Decision trees are used in both personal and professional settings. A decision tree can help you choose between two or more courses of action. By creating a visual image of your options and illustrating the possible consequences of your choices, a decision tree can provide a clear picture of the problem and its solutions.
A decision tree begins with a list of possible options. Each option is represented by a square. Options are usually written on the left-hand side of a plain piece of paper. If you are considering moving to another state, for example, your options might include:
a) move now b) move in 6 months c) stay where you are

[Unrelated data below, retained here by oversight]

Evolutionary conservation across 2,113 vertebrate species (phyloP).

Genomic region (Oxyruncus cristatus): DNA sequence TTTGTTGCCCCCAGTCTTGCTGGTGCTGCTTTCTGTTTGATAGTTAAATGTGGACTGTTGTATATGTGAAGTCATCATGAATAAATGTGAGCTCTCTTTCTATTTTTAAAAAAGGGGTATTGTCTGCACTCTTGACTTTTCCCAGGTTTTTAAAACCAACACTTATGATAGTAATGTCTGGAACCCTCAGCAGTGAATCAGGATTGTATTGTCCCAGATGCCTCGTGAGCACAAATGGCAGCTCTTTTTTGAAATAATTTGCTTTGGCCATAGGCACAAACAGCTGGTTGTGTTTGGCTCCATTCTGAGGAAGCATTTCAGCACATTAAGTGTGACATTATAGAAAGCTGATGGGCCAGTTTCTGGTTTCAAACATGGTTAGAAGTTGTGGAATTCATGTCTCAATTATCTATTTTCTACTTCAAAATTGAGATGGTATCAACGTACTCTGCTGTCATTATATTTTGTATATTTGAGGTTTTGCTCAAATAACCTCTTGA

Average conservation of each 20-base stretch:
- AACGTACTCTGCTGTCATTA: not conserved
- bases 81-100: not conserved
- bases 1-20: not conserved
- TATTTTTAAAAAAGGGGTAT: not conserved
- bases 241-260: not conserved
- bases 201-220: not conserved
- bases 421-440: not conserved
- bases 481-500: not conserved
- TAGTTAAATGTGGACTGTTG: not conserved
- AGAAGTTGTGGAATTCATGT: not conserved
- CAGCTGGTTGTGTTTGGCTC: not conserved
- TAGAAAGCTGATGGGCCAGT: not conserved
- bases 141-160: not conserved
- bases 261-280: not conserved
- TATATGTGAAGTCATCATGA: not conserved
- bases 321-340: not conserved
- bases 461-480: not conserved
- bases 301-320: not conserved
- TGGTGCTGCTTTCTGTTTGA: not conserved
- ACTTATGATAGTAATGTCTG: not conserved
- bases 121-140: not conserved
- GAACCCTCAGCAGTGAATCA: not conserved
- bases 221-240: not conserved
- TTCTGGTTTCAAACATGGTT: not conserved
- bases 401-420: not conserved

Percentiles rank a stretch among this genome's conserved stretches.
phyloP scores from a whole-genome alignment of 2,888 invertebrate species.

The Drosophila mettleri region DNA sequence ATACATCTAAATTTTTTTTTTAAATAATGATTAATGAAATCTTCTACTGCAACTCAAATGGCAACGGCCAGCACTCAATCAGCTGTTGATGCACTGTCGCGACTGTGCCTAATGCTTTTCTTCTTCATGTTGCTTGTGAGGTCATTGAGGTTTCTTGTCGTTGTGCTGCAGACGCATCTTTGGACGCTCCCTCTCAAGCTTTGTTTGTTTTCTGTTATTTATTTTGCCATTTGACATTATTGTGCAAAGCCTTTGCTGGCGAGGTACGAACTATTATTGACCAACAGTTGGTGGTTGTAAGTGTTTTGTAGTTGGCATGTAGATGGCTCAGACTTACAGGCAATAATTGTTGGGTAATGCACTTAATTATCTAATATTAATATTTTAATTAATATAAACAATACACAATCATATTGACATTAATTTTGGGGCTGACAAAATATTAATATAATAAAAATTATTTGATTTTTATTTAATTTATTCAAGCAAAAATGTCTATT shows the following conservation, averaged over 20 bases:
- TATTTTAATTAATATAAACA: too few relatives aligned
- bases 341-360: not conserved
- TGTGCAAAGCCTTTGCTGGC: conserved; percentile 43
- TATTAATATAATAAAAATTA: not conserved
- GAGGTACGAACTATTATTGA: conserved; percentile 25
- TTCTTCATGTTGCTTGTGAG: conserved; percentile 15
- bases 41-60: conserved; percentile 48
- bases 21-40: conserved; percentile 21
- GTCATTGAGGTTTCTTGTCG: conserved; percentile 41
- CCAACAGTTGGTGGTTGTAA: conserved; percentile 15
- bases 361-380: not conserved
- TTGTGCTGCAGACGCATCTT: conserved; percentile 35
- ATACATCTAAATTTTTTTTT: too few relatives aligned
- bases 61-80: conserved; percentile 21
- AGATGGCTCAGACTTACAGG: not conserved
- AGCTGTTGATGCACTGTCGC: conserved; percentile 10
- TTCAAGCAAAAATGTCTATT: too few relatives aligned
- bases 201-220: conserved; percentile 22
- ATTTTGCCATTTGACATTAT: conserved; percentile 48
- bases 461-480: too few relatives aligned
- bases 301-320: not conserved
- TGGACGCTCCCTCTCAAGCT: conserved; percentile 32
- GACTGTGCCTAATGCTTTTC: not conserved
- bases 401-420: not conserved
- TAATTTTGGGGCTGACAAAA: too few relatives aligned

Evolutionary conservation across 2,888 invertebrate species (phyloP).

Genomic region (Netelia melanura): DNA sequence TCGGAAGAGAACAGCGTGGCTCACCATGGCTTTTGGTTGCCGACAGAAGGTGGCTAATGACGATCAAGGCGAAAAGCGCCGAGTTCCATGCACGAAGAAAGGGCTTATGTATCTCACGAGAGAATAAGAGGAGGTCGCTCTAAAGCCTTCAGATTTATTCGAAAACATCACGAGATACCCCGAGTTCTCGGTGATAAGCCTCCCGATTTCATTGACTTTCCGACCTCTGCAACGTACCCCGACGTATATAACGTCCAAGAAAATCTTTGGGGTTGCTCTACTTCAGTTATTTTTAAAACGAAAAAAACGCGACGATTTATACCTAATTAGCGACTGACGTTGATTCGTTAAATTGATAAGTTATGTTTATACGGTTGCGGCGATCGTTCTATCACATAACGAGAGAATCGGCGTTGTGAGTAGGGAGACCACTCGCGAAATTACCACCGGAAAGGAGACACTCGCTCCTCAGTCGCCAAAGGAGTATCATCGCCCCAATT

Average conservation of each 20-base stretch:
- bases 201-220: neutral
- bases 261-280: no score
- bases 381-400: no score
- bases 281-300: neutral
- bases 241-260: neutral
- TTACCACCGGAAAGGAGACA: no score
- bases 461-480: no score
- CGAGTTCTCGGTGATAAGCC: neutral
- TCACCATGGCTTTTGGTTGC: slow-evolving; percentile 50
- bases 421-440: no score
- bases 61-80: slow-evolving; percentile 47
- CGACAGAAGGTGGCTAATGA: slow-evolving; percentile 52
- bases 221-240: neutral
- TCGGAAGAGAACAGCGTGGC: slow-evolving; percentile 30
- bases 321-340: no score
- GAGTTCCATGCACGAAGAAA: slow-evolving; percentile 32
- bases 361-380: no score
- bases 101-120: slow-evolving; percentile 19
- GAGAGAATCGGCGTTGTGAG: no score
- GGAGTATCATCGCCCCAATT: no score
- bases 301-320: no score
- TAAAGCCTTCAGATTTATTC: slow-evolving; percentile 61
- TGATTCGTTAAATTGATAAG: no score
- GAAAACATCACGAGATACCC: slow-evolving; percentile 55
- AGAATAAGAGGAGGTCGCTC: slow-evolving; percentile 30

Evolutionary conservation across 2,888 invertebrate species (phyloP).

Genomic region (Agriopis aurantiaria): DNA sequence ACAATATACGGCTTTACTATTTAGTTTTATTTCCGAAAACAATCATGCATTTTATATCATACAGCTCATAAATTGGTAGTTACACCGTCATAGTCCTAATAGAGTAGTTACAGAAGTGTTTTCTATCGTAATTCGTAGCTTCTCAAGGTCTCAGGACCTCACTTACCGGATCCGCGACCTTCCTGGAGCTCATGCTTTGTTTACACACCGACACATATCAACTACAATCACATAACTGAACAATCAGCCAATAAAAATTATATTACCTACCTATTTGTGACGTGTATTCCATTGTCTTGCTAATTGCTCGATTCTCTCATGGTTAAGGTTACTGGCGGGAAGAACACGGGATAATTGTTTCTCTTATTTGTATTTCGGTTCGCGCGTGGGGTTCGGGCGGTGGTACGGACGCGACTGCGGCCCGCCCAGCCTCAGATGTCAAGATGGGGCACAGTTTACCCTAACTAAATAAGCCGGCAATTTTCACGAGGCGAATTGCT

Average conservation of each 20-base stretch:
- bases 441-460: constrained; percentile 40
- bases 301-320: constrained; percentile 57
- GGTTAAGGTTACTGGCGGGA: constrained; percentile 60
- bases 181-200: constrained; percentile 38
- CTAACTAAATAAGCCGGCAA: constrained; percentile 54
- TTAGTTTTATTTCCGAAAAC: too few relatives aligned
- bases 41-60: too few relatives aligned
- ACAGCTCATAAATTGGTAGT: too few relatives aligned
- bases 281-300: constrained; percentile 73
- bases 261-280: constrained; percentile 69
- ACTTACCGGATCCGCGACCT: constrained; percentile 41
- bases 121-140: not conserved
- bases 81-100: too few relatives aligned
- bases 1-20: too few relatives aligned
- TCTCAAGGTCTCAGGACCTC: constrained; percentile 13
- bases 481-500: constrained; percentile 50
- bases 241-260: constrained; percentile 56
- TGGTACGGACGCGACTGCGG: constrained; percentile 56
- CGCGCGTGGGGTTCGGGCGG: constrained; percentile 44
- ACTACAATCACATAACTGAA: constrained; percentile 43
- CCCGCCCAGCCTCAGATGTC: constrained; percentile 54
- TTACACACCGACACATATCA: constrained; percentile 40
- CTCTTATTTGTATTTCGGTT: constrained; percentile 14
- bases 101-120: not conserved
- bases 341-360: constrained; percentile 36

Examine each option individually. Consider all of the possible outcomes for each choice, and list them on lines angling away from the other options. For example, beside the option "move now," you might list several possible outcomes, including:
a) leave behind family or friends b) leave job c) find a better job d) make new friends
Continue to draw lines leading from each option or outcome. Use squares to illustrate new decisions and options. Use circles to represent outcomes that are unsure. For example:
Option: move now
Possible outcome: a) lose family and friends
Other choices: a) Invite Pam to join me (may lead to other decisions) b) carry on long-distance relationship (may seem uncertain) c) cut off the relationship
Finding the Solution
For each new decision, write down the possible outcomes as well as additional decisions to be made. Add to the decision tree until no new decisions or outcomes can be foreseen.